You must be biking across Canada — That’s Empressive

Arie Hoogerbrugge
3 min readMar 23, 2021
With Ted — “You must be biking across Canada”

It had been a grueling 8 days and 540 km’s pedalled since my last shower under a relentless Saskatchewan July sun between Regina Saskatchewan and border town Empress Alberta. While there may have been clouds in the distance, they were definitely keeping their distance from me.

Leaving Swift Currant, I headed northwest on secondary Country Highway #32. Until I got on this particular highway, I don’t think I ever really appreciated the vastness and flatness of Saskatchewan that people talked about. And I should know as I had trucked across Saskatchewan dozens of times in a past career.

Entering the small village of Empress Alberta (pop 135) I was very beat, grimy and sun burnt and if I recall, just a little bit out of it. All I knew was that I wanted a shower at any cost.

I couldn’t make sense of the camping instructions posted at Empress Campground. Like I said I was a bit out of it. I was directed to a red brick building 200 meters further down the road.

I don’t know how one describes That’s Empressive. It’s an art gallery, a fairly fancy gift shop that also sells groceries (inside a huge old bank vault) and has a traditional home kitchen smack dap in the middle of the store to make whatever their customers wanted to eat. Not really what I was expecting in the middle of nowhere Badlands Canada.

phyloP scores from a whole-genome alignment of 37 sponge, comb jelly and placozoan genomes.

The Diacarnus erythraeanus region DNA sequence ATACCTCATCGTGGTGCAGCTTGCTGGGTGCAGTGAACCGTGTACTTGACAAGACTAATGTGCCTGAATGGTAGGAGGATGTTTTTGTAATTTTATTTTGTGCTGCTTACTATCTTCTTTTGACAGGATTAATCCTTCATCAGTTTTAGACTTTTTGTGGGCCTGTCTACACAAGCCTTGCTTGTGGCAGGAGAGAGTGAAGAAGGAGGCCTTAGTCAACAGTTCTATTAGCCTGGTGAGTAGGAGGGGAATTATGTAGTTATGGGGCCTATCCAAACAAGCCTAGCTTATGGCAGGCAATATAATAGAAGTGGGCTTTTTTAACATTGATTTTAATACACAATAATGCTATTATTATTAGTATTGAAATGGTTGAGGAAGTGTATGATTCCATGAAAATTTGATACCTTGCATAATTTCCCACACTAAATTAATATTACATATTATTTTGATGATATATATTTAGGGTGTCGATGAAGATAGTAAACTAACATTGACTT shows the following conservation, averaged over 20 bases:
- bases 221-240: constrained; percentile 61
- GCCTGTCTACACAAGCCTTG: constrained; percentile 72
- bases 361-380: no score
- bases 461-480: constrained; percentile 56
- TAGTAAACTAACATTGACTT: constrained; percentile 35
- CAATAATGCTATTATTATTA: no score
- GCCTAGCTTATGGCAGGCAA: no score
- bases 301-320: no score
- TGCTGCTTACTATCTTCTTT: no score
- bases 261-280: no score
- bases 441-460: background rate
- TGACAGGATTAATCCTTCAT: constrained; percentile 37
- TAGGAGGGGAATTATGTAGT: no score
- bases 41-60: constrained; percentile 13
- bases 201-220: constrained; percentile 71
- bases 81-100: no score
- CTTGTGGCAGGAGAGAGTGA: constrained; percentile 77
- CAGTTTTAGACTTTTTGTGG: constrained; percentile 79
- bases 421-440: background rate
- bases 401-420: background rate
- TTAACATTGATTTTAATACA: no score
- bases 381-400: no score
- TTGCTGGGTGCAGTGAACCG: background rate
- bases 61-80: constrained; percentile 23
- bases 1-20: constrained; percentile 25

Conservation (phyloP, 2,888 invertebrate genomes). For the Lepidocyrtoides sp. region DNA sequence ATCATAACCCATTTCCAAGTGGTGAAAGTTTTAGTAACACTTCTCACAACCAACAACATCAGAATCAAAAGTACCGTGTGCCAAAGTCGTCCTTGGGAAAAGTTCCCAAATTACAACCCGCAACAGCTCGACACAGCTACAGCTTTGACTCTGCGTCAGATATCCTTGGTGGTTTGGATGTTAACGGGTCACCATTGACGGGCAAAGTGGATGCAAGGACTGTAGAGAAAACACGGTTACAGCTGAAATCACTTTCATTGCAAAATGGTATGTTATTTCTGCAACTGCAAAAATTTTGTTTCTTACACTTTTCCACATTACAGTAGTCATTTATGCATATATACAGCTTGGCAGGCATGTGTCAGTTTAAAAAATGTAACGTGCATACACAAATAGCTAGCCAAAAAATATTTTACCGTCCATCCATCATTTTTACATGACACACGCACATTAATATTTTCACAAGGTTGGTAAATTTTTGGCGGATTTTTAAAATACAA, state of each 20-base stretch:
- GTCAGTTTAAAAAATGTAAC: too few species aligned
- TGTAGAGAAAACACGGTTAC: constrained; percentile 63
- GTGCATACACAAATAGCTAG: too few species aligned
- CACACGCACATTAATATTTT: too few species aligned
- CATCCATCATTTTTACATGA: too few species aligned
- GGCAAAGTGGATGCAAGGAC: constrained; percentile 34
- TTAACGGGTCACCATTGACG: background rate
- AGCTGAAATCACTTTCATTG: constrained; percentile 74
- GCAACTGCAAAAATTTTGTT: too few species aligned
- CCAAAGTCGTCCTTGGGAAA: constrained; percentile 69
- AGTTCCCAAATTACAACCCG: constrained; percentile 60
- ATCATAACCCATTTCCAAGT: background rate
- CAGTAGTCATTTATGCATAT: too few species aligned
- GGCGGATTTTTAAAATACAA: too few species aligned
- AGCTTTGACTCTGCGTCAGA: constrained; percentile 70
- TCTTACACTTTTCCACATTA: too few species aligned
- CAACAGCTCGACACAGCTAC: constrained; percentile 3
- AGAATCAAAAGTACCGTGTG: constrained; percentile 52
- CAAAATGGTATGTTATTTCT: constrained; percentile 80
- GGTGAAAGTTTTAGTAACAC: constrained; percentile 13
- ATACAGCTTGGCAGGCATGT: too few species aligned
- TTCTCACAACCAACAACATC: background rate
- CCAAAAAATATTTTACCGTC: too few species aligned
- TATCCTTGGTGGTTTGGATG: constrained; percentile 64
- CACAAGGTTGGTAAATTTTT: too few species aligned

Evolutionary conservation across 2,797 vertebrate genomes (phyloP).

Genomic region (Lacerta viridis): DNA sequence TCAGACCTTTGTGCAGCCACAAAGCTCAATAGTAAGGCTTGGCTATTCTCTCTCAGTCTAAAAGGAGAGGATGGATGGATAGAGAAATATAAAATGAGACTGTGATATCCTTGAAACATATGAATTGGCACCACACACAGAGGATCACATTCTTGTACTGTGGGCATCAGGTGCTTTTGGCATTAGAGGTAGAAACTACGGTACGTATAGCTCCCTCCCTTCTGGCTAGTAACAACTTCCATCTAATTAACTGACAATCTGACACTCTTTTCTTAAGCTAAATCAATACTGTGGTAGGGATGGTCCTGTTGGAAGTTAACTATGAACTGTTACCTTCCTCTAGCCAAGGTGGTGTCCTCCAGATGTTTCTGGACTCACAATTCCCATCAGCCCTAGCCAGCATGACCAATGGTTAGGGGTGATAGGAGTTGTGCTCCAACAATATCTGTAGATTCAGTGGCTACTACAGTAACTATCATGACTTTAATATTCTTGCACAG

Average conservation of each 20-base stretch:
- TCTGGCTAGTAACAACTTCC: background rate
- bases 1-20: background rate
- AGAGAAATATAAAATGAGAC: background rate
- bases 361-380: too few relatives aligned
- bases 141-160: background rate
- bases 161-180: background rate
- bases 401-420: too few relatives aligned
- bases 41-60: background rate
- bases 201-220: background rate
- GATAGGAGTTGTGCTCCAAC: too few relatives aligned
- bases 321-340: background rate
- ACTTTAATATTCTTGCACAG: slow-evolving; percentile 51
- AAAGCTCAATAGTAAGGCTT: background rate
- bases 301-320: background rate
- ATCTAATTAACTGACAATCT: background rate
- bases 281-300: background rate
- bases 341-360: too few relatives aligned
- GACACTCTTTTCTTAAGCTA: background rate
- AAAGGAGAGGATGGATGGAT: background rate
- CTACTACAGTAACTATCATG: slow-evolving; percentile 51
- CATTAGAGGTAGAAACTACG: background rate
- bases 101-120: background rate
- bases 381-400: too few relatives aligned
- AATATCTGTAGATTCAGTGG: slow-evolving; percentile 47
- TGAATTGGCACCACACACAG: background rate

With a look of dazed and confused on my face I was asked how they could help. I said I was inquiring about a camping spot. The son whose name was Ted came around the corner and took one look at me and said “you’re biking across Canada!” I can’t even imagine the look of confusion on my face responding with a yes in disbelief.

“Yeah, I can see it in your eyes. You have that stare……..I know it doesn’t look like it (Ted was a very big guy) but I have biked across Canada one and half times myself” remarked a very confident Ted.

Without missing a beat, he instructed me to set up my tent in their backyard (for free) and that the shower was upstairs. And then without missing her own beat, Ted’s mom Pat Donaldson (who turned out to be a fairly famous Native Canadian artist) yelled “and supper is at 6pm and grab whatever you want to drink out of the (store) cooler.

In disbelief I asked him the next day again — How did you know? He just shrugged his shoulders. “You had the stare.”

Pat Donaldson a famous native Canadian artist



Arie Hoogerbrugge

I help people transition and achieve their dreams to escape the traditional 9–5 life..